The Iowa defense didn't score a point, but the Hawkeye defenders can boast that they made it a lot easier for their offense to get the job done.
"I think our efficiency starts with the defense," Iowa quarterback Jake Rudock said. "They did a really good job getting us the ball in really good field position. Sometimes we had to get a few first downs, maybe punt it. Then the defense answered the call again, getting turnovers."
Iowa started seven of its 15 drives in Nebraska territory and punched in touchdowns on five of those possessions.
Twice in the second half, the Hawkeye defense came up with big plays when Nebraska had trimmed the deficit to seven points.
Leading 17-10, coach Kirk Ferentz called time out before Nebraska could punt, then sent the regular defense out. Drew Ott and Christian Kirksey were there to stop the fake punt, and one play later, Iowa boosted its lead to 24-10.
"We had punt-safe in. That's why I was in. My job is to keep contain," said Ott, a sophomore from Giltner. "We were all aware of it and ready for it. It was going to put our offense in good position to score, so it was a good play for us. There was a lot of adrenaline going."
The other defensive gem came after Nebraska cut the deficit to 24-17 and then got a three-and-out. On Nebraska's first play, linebacker Anthony Hitchens grabbed Ameer Abdullah and the ball popped out when Kirksey joined in. Louis Trinca-Pasat pounced on the ball at the Husker 39-yard line.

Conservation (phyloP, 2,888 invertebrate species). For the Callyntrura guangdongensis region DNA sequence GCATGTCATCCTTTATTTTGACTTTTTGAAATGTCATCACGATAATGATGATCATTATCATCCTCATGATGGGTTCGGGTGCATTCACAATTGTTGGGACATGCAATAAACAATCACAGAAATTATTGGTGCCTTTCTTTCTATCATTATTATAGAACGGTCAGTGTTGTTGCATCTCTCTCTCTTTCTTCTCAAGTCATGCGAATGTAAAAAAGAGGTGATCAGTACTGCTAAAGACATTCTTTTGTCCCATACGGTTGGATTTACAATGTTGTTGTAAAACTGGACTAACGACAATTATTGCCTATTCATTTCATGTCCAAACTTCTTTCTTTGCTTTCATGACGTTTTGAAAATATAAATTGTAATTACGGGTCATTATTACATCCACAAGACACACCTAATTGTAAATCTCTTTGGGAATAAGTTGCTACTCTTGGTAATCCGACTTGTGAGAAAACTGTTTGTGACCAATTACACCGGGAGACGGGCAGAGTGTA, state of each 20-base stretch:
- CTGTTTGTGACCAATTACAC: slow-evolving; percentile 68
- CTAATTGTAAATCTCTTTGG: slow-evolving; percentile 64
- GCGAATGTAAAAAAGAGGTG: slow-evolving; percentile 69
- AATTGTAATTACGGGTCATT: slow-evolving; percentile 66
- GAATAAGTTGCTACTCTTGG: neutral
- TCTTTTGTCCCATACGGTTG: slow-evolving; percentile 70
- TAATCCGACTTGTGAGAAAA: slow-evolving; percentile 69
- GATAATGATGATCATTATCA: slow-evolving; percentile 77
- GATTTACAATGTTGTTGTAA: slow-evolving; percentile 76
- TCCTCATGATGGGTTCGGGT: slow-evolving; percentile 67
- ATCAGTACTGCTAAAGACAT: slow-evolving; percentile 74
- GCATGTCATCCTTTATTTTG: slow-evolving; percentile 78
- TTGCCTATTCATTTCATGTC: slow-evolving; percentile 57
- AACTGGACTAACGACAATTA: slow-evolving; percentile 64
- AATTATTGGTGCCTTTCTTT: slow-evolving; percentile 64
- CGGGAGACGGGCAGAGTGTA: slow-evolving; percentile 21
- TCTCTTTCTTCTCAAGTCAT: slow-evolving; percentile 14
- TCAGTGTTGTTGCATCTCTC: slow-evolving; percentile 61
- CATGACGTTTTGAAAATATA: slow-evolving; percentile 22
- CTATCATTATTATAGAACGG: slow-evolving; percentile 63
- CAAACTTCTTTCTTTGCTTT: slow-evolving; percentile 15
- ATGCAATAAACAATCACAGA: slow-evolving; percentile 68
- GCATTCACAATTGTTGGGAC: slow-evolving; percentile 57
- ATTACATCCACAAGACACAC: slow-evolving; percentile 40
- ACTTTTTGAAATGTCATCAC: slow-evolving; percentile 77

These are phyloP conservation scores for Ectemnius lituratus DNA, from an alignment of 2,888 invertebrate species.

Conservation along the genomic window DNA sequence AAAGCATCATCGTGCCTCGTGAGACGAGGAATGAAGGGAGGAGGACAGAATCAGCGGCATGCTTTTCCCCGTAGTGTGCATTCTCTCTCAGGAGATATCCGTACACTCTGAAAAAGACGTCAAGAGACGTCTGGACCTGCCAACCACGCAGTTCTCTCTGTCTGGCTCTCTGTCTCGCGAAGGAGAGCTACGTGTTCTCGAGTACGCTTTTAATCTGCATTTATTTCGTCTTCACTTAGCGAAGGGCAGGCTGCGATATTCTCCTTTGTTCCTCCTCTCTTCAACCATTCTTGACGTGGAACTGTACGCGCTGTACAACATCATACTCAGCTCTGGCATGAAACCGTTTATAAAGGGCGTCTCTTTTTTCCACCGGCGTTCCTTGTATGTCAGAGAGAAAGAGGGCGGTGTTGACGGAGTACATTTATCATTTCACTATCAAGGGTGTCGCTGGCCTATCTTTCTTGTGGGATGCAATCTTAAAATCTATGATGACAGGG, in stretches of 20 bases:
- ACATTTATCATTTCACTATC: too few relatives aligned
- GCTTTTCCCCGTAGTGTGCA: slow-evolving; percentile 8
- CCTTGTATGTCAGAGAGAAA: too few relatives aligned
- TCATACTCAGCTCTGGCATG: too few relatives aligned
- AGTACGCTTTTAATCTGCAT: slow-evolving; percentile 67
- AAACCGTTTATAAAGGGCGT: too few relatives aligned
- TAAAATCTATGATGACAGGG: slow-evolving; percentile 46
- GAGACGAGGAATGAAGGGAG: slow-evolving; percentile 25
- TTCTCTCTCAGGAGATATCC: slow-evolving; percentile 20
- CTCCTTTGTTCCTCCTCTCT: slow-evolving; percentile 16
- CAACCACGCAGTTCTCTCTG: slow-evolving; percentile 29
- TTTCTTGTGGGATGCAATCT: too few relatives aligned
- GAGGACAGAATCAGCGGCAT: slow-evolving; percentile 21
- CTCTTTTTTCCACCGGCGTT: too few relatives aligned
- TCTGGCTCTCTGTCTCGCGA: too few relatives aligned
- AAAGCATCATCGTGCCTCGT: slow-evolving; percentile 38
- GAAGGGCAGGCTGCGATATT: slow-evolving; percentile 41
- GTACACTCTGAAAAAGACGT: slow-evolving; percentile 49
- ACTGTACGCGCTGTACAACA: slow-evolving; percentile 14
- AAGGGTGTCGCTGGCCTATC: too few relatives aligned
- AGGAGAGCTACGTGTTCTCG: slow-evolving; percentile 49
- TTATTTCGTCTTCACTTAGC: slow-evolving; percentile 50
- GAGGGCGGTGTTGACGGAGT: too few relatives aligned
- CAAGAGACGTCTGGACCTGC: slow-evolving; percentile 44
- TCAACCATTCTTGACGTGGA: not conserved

"I was just containing the ball. Hitchens, that was his tackle. He hit him. Hitch came across and made a great play," said Kirksey, who was credited with causing the fumble.
On the next play, Jordan Canzeri broke around the left end for a 37-yard gain and Mark Weisman finished the scoring drive with a 2-yard run.
"The receiver just came down and cracked the safety hard," Canzeri said of his long run. "Brandon Scherff (left tackle) opened it up and it was wide-open. Everyone blocked great on the play. We needed something like that to create a spark."
Ferentz said going 8-4 this year after a 4-8 campaign last season was a tribute to the players.
"There are no magic formulas. I'm certainly not smart enough to think of anything too creative or ingenious," he said. "It was a matter of us trying to do things better. We clearly didn't play well enough last year.
"Sometimes you look at guys who play and had success without working as hard. But the good news today is that I think we are a better football team now than we were in August."
And they are cheering for each other, although a little healthy competition spurs the linebackers, according to Kirksey.
"It all started with Hitchens with the interception. We just built from there," he said. "As soon as I saw Hitch got an interception, I was so excited, because we always said he was going to get one. Then James (Morris) got his and I thought, 'All right, it's my turn.' I didn't get one, but we still played good as a unit."